Wednesday, June 30, 2004

. . . And the Hits Just Keep On Comin'
You've heard how great satellite radio is--mostly because it's free from the market pressures and corporate imperatives that have turned over-the-air broadcasting into mind-numbing mush. Well, I've been playing around with Internet radio lately, specifically a website called Live365.com, and I'm hooked. Live365 says it has 14,000 stations from which to choose, everything from streaming audio of over-the-air stations to hobby stations running out of people's basements. And with all those stations, the choices make satellite radio look like basic cable. I have been going back and forth between a classic jazz station, one that's all British white-boy blues, and one that's all Hammond organ jazz and funk. Also on my favorites list are two stations that broadcast nothing but airchecks from the classic Top 40 era. I have to listen to three or four minutes of innocuous advertising spots per hour, but subscribers can listen commercial free. So far, I haven't been asked to pay anything for the service. And if I had a little more disposable income, you can bet I'd be running my own station, too.

Recommended Reading: Via Salon's "Right Hook," an astoundingly vicious column about Fahrenheit 9/11 and the people who go to see it, from radio host and sometime Fox News contributor Hugh Hewitt. Hewitt seems to think the film will sink John Kerry, although the process by which he believes this will happen is as convoluted an exercise in reasoning as he accuses Fahrenheit 9/11 of being.

Reading Hewitt's rant (and ones from Michael Savage and Ann Coulter also quoted in "Right Hook" today), I can't help thinking we're headed for a season of unparalleled ugliness as the November election approaches. And you gotta wonder if the wingnuts won't simply refuse to accept a Kerry victory, if it happens. They've already demonized Kerry and his supporters as not just unfit to govern, but unfit to live in America. Some of them (Savage in particular) have characterized people like us as unfit to live, period. Exactly why do we think Hewitt, Savage, Coulter, and their ilk would accept an election result that goes against their wishes, if the alternative is serving under such a unbearable yoke?

Tuesday, June 29, 2004

Tell It, Brother . . . Amen
Like the old-time movie reviews used to say, you'll laugh, you'll cry, you'll cheer, at Michael Moore's Fahrenheit 9/11. And you'll be astounded, outraged, and praying that you never have to hear John Ashcroft sing again.

Some of the biggest laughs in the film come from the way Moore uses music to punctuate and comment on the footage. (If there's a soundtrack album, it's going to be great.) The brief segment on how Bush sold fear to the American people after 9/11, featuring an unintentionally hilarious promotional film for a personal "safe room" and a Today show interview with a guy trying to market a new safety device, is probably the funniest part of the film. But once the war in Iraq begins, the fun is mostly over. Moore mixes combat footage with soldier interviews, and this is where the film earns its R rating. Soldiers explain how they can crank up music on their headphones when going into battle, and one describes his favorite song. When Moore plays the song over graphic footage of combat casualties, it feels deeply obscene. Finally, toward the end, what feels at first like a veer off the subject to life in Moore's hometown of Flint, Michigan, becomes the film's emotional heart. But Moore being Moore, he ends the film with one more humorous jab at Bush, and Neil Young's great "Rockin' in the Free World" over the final credits.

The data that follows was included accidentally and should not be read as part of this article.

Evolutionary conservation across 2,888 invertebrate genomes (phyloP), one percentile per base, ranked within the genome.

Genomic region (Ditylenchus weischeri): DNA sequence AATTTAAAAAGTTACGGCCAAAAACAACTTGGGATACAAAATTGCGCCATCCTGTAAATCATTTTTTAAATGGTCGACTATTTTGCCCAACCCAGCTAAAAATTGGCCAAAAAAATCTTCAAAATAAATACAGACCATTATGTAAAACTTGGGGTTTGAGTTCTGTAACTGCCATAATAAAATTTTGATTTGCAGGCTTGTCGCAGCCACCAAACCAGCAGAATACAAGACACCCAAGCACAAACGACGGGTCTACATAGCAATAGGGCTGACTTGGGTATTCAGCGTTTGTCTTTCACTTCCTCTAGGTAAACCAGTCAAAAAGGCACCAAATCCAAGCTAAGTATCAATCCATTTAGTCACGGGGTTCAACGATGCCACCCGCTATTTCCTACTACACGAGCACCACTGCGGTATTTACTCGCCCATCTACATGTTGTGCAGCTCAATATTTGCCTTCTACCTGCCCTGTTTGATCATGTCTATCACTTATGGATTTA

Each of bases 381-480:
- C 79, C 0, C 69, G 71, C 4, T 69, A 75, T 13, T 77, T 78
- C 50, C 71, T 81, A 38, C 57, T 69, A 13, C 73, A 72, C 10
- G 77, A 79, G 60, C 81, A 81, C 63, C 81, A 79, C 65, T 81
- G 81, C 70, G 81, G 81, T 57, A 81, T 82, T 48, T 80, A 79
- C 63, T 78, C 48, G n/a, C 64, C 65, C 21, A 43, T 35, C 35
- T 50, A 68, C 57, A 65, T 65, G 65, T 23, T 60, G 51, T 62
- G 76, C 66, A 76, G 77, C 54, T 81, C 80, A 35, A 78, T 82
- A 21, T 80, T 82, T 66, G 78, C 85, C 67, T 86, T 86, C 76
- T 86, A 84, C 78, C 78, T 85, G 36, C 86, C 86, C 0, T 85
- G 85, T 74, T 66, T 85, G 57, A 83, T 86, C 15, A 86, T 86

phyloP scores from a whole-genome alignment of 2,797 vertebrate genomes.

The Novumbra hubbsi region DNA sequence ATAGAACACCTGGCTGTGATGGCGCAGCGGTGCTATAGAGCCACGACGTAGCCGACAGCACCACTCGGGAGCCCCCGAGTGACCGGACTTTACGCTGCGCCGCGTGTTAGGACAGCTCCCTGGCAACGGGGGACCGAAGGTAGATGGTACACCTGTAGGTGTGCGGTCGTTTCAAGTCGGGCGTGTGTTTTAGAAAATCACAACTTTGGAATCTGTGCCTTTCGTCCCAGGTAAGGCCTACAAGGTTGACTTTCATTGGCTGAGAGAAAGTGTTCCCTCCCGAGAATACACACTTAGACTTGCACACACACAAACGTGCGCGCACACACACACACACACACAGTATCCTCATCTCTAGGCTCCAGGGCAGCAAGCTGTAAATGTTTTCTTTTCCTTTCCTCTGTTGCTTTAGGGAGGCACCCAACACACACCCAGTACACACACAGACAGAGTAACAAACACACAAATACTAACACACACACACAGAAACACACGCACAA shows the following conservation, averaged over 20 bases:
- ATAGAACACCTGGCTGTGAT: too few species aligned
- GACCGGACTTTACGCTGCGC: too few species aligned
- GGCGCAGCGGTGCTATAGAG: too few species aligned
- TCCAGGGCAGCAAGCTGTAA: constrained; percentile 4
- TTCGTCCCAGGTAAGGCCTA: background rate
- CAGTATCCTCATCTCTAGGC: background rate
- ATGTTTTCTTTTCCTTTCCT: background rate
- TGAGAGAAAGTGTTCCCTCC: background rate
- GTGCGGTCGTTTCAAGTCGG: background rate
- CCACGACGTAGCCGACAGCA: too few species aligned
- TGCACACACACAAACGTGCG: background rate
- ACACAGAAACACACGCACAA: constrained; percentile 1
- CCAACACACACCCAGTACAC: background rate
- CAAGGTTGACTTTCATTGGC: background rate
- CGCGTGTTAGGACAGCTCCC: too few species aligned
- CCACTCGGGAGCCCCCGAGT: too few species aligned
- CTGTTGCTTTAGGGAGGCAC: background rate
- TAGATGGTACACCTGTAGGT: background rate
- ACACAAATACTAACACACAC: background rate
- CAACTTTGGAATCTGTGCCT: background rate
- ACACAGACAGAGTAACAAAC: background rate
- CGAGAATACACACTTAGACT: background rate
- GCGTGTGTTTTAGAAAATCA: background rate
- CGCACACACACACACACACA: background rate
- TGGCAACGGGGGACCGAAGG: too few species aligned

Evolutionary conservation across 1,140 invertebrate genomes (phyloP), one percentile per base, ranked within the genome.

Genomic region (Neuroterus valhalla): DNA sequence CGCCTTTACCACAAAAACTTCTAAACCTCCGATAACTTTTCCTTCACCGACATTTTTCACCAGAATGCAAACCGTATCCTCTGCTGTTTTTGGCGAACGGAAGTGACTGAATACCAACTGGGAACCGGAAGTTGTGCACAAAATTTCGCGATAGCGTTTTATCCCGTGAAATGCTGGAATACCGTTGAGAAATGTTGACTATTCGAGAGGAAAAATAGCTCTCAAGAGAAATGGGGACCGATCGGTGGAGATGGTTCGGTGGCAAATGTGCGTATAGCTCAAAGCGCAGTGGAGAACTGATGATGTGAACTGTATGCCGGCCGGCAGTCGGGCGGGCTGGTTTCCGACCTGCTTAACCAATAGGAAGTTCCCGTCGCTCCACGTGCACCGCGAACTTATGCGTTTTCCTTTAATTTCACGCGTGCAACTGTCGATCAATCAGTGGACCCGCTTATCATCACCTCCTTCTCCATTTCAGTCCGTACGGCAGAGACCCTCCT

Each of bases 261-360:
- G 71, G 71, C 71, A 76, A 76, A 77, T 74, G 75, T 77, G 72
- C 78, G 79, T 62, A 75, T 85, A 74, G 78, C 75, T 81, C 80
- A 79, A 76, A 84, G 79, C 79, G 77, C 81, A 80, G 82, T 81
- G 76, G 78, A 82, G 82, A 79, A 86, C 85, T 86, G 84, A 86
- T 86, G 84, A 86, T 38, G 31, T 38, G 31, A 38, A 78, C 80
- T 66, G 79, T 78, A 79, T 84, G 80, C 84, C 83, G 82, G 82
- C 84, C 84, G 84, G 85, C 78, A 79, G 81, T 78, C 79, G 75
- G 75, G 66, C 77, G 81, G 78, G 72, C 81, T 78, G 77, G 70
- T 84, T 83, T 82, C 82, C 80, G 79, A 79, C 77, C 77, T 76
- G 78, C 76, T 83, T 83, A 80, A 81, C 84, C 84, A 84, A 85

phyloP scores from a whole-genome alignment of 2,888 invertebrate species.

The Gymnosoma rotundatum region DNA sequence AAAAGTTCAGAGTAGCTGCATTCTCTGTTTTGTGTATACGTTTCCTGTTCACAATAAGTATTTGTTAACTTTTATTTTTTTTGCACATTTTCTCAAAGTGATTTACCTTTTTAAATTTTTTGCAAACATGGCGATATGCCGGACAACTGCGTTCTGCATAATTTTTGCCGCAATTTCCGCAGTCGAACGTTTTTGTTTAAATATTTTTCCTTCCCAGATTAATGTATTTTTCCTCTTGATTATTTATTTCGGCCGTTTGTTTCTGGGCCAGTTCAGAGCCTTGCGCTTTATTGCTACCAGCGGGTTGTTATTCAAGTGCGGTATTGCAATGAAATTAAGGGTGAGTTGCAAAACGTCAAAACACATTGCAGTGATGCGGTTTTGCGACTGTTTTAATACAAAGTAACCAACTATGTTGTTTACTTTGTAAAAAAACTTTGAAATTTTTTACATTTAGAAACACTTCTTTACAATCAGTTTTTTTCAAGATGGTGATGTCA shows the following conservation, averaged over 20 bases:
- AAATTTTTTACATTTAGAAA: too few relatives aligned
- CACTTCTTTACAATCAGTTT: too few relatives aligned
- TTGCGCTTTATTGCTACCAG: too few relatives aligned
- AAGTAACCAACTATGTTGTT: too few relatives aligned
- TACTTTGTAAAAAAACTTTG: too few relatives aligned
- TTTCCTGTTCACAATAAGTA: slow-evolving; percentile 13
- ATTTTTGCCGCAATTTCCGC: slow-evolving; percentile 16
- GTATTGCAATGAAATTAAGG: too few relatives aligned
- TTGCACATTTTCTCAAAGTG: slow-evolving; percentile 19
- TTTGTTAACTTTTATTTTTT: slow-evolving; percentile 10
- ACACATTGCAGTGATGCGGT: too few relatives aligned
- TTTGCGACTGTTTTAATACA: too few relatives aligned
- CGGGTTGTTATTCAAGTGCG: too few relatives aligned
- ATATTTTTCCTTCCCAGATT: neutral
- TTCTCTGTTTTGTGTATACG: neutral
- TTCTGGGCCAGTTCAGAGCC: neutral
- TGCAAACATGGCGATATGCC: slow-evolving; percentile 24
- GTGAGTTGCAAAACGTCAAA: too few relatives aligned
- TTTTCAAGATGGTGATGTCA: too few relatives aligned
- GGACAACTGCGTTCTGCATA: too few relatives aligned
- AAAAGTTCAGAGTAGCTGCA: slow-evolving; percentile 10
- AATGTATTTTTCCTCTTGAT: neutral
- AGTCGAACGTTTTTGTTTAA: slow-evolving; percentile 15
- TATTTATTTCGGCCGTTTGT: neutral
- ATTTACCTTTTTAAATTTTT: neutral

A friend who saw the film over the weekend remarked on the amount of audience participation at her screening--shouts of agreement and so forth, like Moore was preaching a gospel sermon. Not so much at mine--apart from the laughs, there was a sprinkling of applause when our representative, Tammy Baldwin, appeared briefly, and Britney Spears actually got hissed. And here in Madison, Moore is preaching to the largely converted, many of whom are eager to get the message. The 7PM show tonight was already sold out this afternoon. Nationwide, the film grossed more in its first weekend than Bowling for Columbine did in its whole run. Plus, it's showing on only about 800 screens across the country--in major metros and places like Berkeley, Austin, Ann Arbor, and Madison, no doubt--not like the 2,500 for a typical top-grossing film. It's going into wider release this weekend, and I am guessing it will keep up the momentum for another week or two.

I've been avoiding the reviews so I could come to the film as uncontaminated by other peoples' opinions as possible. In the Village Voice, Richard Goldstein sums up the early press reaction to the film, noting the oddity of Fox News and the New York Post holding back while ABC and NBC have gone after the film for "inaccuracies," all minor and more in the realm of disagreements over interpretation than factual error. And a lot of the criticism of the film, especially from TV networks--apart from blanket condemnations from right-wingers of the film's very right to exist--is going to center on these matters of interpretation, these details. And if some of them could be interpreted differently, so be it. The people who criticize the film ought try to explain the grief of the Michigan woman who lost her son at Karbala. Tell us why her suffering is OK, why she should endure it, how she should find comfort for it. And then tell the rest of us.